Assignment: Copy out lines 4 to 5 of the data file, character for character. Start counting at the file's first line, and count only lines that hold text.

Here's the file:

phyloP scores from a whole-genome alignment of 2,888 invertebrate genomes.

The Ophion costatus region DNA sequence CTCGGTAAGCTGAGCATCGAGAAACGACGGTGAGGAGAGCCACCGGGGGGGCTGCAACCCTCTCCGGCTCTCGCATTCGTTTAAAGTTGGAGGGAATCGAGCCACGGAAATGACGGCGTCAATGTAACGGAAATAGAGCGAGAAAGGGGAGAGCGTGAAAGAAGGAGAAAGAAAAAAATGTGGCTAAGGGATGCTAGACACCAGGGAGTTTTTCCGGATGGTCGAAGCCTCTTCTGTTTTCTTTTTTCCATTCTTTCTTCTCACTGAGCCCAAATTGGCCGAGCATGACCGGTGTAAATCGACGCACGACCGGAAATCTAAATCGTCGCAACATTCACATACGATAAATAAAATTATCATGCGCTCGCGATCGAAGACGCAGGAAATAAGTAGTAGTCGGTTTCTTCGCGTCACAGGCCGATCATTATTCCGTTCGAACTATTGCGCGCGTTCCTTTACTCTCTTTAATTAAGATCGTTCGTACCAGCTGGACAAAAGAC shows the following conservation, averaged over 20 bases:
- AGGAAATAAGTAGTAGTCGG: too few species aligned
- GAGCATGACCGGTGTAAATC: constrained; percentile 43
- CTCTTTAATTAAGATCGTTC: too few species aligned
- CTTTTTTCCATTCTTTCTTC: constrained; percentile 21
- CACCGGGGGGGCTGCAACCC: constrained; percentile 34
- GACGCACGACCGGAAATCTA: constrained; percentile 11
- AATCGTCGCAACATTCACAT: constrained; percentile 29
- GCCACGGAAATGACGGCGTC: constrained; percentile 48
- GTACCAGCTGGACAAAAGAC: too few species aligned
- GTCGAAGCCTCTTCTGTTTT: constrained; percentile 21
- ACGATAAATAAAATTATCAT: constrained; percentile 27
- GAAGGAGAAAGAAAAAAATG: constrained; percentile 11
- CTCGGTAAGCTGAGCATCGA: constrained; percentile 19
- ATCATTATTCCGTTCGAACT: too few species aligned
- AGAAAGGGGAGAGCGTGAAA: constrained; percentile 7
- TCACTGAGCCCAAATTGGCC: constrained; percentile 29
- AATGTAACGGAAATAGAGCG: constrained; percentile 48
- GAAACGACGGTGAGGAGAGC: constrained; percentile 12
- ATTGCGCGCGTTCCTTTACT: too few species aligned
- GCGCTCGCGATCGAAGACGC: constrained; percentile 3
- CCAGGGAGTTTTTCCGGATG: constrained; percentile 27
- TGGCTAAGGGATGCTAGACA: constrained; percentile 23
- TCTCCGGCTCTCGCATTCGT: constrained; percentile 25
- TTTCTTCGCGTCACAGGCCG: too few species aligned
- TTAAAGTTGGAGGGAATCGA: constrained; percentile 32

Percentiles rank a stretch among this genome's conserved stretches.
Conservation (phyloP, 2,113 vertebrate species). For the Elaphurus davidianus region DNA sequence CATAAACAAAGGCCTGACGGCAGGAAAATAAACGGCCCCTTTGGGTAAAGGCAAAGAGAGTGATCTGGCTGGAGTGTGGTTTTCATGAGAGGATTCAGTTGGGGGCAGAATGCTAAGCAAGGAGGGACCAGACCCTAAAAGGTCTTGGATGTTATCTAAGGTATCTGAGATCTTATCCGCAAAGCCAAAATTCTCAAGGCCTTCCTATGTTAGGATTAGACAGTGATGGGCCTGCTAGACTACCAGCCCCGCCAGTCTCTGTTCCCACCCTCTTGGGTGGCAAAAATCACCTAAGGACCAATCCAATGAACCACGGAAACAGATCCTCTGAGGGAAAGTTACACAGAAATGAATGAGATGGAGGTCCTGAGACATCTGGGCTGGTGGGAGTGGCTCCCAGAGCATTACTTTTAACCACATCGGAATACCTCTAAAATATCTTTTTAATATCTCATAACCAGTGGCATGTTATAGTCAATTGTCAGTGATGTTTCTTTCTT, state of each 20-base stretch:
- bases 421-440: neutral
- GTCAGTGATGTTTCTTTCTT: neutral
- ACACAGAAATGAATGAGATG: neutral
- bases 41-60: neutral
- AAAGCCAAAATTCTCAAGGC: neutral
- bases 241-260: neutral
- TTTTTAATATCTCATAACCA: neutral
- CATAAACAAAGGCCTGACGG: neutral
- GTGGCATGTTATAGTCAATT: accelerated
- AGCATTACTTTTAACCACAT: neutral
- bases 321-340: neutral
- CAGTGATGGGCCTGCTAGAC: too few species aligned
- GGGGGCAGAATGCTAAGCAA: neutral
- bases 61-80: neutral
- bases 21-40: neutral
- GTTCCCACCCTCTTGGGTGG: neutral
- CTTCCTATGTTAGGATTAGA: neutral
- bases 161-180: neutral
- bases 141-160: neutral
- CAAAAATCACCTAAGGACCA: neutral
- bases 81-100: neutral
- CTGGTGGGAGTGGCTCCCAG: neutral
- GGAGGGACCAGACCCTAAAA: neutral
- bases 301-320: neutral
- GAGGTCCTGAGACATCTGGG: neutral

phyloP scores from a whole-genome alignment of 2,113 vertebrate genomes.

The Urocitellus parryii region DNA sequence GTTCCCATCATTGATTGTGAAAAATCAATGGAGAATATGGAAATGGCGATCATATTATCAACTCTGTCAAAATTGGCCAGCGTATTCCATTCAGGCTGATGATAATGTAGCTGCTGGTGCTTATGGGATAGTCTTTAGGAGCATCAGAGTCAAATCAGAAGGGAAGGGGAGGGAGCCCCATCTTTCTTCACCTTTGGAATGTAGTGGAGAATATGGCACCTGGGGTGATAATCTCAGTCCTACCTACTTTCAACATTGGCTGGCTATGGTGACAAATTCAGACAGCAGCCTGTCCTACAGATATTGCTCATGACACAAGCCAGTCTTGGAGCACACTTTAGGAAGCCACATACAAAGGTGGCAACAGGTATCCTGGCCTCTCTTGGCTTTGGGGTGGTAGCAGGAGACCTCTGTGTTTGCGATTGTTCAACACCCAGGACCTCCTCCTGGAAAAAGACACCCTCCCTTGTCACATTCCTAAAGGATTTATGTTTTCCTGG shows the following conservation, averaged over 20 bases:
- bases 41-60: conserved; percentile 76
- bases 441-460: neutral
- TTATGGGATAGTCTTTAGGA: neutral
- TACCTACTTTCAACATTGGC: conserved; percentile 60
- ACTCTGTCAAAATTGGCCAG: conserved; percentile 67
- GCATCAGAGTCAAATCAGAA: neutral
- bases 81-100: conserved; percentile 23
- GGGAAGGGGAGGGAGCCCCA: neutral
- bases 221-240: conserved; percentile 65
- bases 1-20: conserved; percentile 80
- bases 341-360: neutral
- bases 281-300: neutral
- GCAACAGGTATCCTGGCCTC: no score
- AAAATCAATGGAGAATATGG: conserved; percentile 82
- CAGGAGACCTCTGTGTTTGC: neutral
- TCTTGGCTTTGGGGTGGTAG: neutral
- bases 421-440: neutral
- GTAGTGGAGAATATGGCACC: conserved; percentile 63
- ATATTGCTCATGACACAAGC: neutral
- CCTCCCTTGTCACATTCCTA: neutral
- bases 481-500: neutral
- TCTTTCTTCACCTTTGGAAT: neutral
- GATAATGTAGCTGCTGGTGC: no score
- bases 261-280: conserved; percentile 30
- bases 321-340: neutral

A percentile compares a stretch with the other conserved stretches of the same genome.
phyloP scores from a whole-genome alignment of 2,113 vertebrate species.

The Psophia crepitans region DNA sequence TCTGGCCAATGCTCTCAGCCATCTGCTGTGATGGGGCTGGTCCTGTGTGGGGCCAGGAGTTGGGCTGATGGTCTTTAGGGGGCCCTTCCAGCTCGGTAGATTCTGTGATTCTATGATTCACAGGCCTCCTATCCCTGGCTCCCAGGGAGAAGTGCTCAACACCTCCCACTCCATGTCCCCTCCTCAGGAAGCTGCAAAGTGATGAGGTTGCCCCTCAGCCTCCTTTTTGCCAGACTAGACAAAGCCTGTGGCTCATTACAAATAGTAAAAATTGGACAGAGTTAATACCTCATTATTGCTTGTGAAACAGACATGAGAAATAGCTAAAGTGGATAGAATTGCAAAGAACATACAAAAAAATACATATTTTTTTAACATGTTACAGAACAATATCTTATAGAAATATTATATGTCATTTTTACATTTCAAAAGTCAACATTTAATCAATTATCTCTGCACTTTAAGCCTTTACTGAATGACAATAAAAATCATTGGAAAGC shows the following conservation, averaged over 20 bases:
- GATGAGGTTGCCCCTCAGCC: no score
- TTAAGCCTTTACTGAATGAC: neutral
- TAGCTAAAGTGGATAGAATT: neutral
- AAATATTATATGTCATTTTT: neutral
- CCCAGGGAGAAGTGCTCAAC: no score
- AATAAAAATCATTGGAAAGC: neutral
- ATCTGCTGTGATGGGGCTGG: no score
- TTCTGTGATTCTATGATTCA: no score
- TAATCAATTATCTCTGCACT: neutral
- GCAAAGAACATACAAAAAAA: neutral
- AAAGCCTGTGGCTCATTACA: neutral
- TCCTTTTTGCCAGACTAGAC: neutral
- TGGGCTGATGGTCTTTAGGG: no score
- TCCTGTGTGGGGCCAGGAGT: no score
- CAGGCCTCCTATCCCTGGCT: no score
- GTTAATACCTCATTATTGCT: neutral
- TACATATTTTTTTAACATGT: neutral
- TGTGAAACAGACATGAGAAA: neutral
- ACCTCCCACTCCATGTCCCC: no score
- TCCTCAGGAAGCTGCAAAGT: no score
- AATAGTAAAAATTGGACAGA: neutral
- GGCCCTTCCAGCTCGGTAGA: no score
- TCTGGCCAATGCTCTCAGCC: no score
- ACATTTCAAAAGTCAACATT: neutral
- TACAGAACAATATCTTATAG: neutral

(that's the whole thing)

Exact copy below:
- GAGCATGACCGGTGTAAATC: constrained; percentile 43
- CTCTTTAATTAAGATCGTTC: too few species aligned